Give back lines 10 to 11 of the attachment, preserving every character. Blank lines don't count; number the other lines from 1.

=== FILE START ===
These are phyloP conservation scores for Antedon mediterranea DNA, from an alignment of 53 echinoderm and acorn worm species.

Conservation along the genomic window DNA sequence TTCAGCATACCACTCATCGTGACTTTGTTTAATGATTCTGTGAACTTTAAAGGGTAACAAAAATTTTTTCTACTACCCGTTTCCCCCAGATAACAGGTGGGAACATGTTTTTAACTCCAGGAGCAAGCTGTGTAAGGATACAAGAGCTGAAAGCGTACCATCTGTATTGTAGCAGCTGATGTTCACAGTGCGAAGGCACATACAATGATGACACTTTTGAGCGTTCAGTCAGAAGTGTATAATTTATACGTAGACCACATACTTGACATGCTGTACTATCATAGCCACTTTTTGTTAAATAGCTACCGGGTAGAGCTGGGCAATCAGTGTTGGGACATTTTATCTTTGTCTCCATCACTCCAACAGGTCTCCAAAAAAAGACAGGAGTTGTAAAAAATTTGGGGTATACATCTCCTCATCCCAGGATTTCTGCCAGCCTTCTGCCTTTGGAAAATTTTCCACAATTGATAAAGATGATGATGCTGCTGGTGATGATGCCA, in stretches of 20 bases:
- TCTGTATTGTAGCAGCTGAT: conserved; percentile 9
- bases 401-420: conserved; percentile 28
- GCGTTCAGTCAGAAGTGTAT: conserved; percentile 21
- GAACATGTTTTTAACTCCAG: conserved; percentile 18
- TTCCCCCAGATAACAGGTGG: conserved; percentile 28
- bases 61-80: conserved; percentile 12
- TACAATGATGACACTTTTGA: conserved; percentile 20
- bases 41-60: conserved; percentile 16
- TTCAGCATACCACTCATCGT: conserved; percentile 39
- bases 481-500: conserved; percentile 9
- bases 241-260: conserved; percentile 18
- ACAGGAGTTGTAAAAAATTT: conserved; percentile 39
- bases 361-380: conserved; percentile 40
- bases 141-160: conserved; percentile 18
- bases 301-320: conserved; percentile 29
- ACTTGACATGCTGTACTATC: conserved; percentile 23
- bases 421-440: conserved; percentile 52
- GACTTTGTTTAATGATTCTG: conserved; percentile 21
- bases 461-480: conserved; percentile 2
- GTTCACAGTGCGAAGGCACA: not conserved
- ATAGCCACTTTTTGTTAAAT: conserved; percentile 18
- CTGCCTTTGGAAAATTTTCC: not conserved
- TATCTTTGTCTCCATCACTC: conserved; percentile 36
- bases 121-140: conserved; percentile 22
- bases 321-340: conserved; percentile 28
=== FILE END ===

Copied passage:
- bases 41-60: conserved; percentile 16
- TTCAGCATACCACTCATCGT: conserved; percentile 39